By Elena Dini
ROME — A group of Lay Centre scholars experienced the grace of participating in Rome’s historic Lenten Station Masses just days before the ban on the public celebration of the Eucharist came into effect.
The local practice of Station Masses — which dates back to the late second or early third centuries, when the celebrant was the bishop of Rome — includes the celebration of the Eucharist at a different Roman church each day throughout Lent. The use of a different church each day was then aimed at unifying various communities present in the city, reaching different neighborhoods, and commemorating feast days in a church that is more closely associated with that feast.
The term “statio” is connected with the early Christian tradition of stopping at the tomb of a martyr to contemplate his or her life and Christian witness. Those gathered would then process to the church for Mass. Eventually, “statio” came to be applied to the Eucharistic celebrations and extended to the churches themselves.
A group of Lay Centre scholars headed out to a Station Mass March 5, at 6 a.m., and walked to the Church of San Lorenzo in Panisperna, where Mass was being celebrated that day. The decree of the Italian bishops’ conference, banning all public celebrations of the Eucharist, was issued March 8.
Lay Centre scholar Sophia Ilwu, who was attending the Station Masses daily, was among them.
“With the outbreak of the coronavirus, I feel more of a desire to go to church, to pray, and ask for grace. Station Masses help me to do this, just as the Via Crucis does on Fridays,” she said, adding these Masses are also an opportunity to follow “John Paul II’s advice” to learn more about the Church in Rome.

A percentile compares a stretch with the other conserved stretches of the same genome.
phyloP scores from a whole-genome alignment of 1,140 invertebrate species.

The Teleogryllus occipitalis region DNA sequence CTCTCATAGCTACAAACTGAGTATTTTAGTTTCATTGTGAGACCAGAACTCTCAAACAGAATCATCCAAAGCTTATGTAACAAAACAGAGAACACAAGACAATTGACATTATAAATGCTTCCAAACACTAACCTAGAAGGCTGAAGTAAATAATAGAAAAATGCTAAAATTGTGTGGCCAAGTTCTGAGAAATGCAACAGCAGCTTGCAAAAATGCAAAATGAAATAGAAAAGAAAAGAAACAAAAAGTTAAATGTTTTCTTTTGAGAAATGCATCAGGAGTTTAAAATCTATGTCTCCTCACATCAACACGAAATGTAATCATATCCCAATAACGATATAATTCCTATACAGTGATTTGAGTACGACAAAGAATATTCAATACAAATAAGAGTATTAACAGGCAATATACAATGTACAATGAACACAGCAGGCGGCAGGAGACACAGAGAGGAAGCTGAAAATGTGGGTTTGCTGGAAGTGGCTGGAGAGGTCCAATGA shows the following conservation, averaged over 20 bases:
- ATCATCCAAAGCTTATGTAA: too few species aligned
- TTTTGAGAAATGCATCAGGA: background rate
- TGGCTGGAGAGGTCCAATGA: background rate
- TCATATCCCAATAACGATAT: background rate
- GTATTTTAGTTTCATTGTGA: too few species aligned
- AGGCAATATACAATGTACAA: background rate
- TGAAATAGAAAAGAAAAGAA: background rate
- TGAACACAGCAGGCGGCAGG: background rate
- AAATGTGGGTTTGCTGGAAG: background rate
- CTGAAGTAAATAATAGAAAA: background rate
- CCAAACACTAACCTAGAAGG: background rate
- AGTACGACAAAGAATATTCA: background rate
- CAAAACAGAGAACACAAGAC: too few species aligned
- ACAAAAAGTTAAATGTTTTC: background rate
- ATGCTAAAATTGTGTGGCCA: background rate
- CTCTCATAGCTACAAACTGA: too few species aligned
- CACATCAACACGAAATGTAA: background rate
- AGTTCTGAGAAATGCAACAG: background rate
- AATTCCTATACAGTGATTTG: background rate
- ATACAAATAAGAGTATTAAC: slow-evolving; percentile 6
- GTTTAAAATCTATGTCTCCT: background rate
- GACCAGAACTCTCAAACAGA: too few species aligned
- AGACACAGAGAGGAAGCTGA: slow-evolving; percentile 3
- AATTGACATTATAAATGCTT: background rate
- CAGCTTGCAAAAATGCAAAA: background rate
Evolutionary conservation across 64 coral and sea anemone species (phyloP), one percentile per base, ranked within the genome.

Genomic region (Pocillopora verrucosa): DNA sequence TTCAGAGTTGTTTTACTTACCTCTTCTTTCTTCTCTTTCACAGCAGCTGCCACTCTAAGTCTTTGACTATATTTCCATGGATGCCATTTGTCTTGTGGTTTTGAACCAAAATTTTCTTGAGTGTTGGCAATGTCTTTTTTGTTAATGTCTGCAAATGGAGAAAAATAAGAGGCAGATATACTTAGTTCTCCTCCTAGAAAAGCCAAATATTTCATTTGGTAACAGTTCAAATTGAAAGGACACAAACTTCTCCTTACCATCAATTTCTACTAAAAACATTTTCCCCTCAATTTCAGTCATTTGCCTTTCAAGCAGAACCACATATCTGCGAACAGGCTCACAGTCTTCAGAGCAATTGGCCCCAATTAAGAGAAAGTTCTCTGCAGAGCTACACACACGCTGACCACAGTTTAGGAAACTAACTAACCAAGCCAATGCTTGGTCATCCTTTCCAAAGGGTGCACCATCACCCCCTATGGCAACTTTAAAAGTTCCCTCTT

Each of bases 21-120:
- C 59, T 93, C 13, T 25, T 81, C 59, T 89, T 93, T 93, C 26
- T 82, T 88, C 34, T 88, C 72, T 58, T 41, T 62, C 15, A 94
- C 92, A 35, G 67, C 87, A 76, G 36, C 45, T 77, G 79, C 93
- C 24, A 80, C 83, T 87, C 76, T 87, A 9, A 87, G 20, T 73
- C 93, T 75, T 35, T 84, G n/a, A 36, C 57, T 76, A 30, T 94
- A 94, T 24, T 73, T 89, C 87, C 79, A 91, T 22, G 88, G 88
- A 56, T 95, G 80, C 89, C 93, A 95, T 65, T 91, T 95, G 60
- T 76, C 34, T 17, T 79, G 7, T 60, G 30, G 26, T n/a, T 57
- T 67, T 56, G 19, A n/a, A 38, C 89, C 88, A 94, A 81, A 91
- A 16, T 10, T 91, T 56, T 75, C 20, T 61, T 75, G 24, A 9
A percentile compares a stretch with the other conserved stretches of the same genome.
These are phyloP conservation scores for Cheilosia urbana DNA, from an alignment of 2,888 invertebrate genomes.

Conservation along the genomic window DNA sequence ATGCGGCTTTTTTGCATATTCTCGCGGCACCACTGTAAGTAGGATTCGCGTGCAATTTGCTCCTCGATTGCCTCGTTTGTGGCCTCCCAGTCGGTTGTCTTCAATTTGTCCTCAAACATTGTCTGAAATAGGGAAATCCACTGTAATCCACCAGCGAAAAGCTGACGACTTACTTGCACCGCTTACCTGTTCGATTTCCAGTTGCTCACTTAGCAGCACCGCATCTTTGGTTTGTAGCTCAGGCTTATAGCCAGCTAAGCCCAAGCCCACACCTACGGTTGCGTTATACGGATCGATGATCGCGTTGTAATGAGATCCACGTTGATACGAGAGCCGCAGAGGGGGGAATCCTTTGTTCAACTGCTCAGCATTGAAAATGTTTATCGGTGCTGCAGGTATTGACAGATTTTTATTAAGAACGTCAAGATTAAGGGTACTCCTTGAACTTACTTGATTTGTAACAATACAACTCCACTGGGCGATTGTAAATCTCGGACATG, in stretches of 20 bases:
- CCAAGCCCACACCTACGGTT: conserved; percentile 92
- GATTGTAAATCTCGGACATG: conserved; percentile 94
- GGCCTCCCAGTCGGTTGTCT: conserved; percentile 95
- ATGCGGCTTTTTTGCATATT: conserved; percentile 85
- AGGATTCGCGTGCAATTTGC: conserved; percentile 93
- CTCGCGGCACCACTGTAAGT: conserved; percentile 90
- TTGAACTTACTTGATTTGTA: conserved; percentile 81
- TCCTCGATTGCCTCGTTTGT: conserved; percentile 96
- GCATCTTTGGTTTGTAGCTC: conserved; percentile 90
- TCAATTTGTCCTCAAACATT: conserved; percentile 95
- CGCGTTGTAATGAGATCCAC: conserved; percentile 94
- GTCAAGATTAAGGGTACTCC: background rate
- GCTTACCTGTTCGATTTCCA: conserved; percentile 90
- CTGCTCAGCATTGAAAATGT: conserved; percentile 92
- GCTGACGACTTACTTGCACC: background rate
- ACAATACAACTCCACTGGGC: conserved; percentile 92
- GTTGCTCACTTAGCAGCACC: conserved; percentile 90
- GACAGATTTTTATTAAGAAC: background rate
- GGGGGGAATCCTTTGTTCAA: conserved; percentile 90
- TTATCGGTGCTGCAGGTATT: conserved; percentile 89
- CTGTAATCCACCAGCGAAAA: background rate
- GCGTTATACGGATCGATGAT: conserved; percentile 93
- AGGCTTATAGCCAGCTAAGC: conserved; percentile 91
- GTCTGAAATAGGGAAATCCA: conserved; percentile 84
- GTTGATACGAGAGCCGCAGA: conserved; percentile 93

Lay Centre scholar Alexander Aboutanos noted how the Church of San Lorenzo is closed most days, but was open for the Station Mass. He said he was moved by the example of the martyred St. Lawrence, “who responded to the threat on his life with fortitude and humor,” and called upon him for his intercession.
The Station Masses begin each year on Ash Wednesday. Pope Francis celebrated this year's Station Mass on Ash Wednesday at the Church of Santa Sabina on the Aventine hill.
“Lent is not a time for useless sermons, but for recognizing that our lowly ashes are loved by God. It is a time of grace, a time for letting God gaze upon us with love,” he said in his homily. “Let us not grow resigned. You may ask: ‘How can I trust? The world is falling to pieces, fear is growing, there is so much malice all around us, society is becoming less and less Christian.’ Don’t you believe that God can transform our dust into glory?”
Although this Lent will be different from the ones Lay Centre scholars and friends are used to in Rome, there are many ways in which people can stay close to others spiritually and pray together. For instance, the Italian bishops’ conference has issued a call to pray the Rosary at home on the feast of St. Joseph, March 19, at 9 p.m., Rome time.
In a message issued March 12, Lay Centre Director Donna Orsuto offered many ways in which people can connect during these weeks: through prayer, a phone call, and service. Let us make the most of this time and #stayconnected.